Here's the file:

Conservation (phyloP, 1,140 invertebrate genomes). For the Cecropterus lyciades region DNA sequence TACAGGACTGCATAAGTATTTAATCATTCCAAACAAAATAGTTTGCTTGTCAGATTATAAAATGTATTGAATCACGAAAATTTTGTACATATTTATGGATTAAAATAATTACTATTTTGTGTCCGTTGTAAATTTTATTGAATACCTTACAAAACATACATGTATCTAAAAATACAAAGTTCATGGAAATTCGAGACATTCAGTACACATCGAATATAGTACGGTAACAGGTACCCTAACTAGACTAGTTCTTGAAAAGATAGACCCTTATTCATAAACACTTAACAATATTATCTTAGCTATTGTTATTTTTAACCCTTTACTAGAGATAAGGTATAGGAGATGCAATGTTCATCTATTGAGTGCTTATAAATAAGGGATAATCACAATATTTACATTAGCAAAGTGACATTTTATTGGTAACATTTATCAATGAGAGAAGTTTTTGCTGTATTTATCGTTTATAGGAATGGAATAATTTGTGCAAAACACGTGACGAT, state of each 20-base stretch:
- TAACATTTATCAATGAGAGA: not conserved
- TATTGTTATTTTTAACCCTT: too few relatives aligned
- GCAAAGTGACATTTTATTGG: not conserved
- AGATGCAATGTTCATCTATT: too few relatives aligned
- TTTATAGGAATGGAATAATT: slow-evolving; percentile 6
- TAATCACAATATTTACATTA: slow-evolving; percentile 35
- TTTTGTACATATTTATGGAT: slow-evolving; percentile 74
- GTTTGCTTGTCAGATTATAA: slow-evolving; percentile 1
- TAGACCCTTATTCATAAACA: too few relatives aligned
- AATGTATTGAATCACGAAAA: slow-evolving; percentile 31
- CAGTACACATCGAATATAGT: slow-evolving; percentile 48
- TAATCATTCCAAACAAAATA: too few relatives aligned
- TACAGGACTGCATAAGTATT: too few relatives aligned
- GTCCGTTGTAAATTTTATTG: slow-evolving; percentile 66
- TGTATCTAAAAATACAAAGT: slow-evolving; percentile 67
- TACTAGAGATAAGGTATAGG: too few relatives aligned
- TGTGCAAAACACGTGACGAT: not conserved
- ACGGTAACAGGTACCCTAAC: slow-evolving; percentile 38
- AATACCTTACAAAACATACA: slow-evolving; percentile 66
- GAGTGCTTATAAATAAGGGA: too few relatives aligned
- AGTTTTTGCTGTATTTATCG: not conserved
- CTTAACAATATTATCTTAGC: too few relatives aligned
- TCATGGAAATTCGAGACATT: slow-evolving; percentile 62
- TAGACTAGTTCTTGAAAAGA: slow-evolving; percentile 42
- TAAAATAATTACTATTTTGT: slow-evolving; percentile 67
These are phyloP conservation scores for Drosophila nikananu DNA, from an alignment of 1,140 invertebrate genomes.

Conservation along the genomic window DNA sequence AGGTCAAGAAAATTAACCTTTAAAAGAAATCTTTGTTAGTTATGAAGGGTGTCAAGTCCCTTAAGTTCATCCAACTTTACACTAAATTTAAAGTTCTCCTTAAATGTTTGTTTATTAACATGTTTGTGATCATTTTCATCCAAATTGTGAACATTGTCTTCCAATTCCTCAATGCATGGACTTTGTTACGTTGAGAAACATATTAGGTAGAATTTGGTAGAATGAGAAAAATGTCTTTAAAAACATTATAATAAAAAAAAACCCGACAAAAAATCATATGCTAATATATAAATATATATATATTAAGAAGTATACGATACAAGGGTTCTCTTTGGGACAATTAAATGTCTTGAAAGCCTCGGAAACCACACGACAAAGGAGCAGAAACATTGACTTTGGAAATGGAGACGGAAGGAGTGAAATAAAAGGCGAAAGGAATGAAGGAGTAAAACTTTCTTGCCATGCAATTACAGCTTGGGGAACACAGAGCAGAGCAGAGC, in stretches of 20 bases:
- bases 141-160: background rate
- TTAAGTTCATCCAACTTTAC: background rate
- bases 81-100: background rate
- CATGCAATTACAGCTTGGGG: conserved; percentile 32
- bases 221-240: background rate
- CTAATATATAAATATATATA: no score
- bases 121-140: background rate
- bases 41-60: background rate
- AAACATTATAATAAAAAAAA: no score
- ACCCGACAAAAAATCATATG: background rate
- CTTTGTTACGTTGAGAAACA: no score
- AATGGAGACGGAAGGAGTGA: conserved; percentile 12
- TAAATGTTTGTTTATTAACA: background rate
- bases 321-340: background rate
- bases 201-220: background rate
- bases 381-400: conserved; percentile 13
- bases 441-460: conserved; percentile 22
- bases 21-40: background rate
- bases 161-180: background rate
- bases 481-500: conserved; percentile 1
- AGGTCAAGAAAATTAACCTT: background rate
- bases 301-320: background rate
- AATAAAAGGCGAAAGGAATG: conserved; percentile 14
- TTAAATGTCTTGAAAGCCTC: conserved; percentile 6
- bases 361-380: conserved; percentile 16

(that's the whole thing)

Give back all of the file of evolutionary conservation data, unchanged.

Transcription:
Conservation (phyloP, 1,140 invertebrate genomes). For the Cecropterus lyciades region DNA sequence TACAGGACTGCATAAGTATTTAATCATTCCAAACAAAATAGTTTGCTTGTCAGATTATAAAATGTATTGAATCACGAAAATTTTGTACATATTTATGGATTAAAATAATTACTATTTTGTGTCCGTTGTAAATTTTATTGAATACCTTACAAAACATACATGTATCTAAAAATACAAAGTTCATGGAAATTCGAGACATTCAGTACACATCGAATATAGTACGGTAACAGGTACCCTAACTAGACTAGTTCTTGAAAAGATAGACCCTTATTCATAAACACTTAACAATATTATCTTAGCTATTGTTATTTTTAACCCTTTACTAGAGATAAGGTATAGGAGATGCAATGTTCATCTATTGAGTGCTTATAAATAAGGGATAATCACAATATTTACATTAGCAAAGTGACATTTTATTGGTAACATTTATCAATGAGAGAAGTTTTTGCTGTATTTATCGTTTATAGGAATGGAATAATTTGTGCAAAACACGTGACGAT, state of each 20-base stretch:
- TAACATTTATCAATGAGAGA: not conserved
- TATTGTTATTTTTAACCCTT: too few relatives aligned
- GCAAAGTGACATTTTATTGG: not conserved
- AGATGCAATGTTCATCTATT: too few relatives aligned
- TTTATAGGAATGGAATAATT: slow-evolving; percentile 6
- TAATCACAATATTTACATTA: slow-evolving; percentile 35
- TTTTGTACATATTTATGGAT: slow-evolving; percentile 74
- GTTTGCTTGTCAGATTATAA: slow-evolving; percentile 1
- TAGACCCTTATTCATAAACA: too few relatives aligned
- AATGTATTGAATCACGAAAA: slow-evolving; percentile 31
- CAGTACACATCGAATATAGT: slow-evolving; percentile 48
- TAATCATTCCAAACAAAATA: too few relatives aligned
- TACAGGACTGCATAAGTATT: too few relatives aligned
- GTCCGTTGTAAATTTTATTG: slow-evolving; percentile 66
- TGTATCTAAAAATACAAAGT: slow-evolving; percentile 67
- TACTAGAGATAAGGTATAGG: too few relatives aligned
- TGTGCAAAACACGTGACGAT: not conserved
- ACGGTAACAGGTACCCTAAC: slow-evolving; percentile 38
- AATACCTTACAAAACATACA: slow-evolving; percentile 66
- GAGTGCTTATAAATAAGGGA: too few relatives aligned
- AGTTTTTGCTGTATTTATCG: not conserved
- CTTAACAATATTATCTTAGC: too few relatives aligned
- TCATGGAAATTCGAGACATT: slow-evolving; percentile 62
- TAGACTAGTTCTTGAAAAGA: slow-evolving; percentile 42
- TAAAATAATTACTATTTTGT: slow-evolving; percentile 67
These are phyloP conservation scores for Drosophila nikananu DNA, from an alignment of 1,140 invertebrate genomes.

Conservation along the genomic window DNA sequence AGGTCAAGAAAATTAACCTTTAAAAGAAATCTTTGTTAGTTATGAAGGGTGTCAAGTCCCTTAAGTTCATCCAACTTTACACTAAATTTAAAGTTCTCCTTAAATGTTTGTTTATTAACATGTTTGTGATCATTTTCATCCAAATTGTGAACATTGTCTTCCAATTCCTCAATGCATGGACTTTGTTACGTTGAGAAACATATTAGGTAGAATTTGGTAGAATGAGAAAAATGTCTTTAAAAACATTATAATAAAAAAAAACCCGACAAAAAATCATATGCTAATATATAAATATATATATATTAAGAAGTATACGATACAAGGGTTCTCTTTGGGACAATTAAATGTCTTGAAAGCCTCGGAAACCACACGACAAAGGAGCAGAAACATTGACTTTGGAAATGGAGACGGAAGGAGTGAAATAAAAGGCGAAAGGAATGAAGGAGTAAAACTTTCTTGCCATGCAATTACAGCTTGGGGAACACAGAGCAGAGCAGAGC, in stretches of 20 bases:
- bases 141-160: background rate
- TTAAGTTCATCCAACTTTAC: background rate
- bases 81-100: background rate
- CATGCAATTACAGCTTGGGG: conserved; percentile 32
- bases 221-240: background rate
- CTAATATATAAATATATATA: no score
- bases 121-140: background rate
- bases 41-60: background rate
- AAACATTATAATAAAAAAAA: no score
- ACCCGACAAAAAATCATATG: background rate
- CTTTGTTACGTTGAGAAACA: no score
- AATGGAGACGGAAGGAGTGA: conserved; percentile 12
- TAAATGTTTGTTTATTAACA: background rate
- bases 321-340: background rate
- bases 201-220: background rate
- bases 381-400: conserved; percentile 13
- bases 441-460: conserved; percentile 22
- bases 21-40: background rate
- bases 161-180: background rate
- bases 481-500: conserved; percentile 1
- AGGTCAAGAAAATTAACCTT: background rate
- bases 301-320: background rate
- AATAAAAGGCGAAAGGAATG: conserved; percentile 14
- TTAAATGTCTTGAAAGCCTC: conserved; percentile 6
- bases 361-380: conserved; percentile 16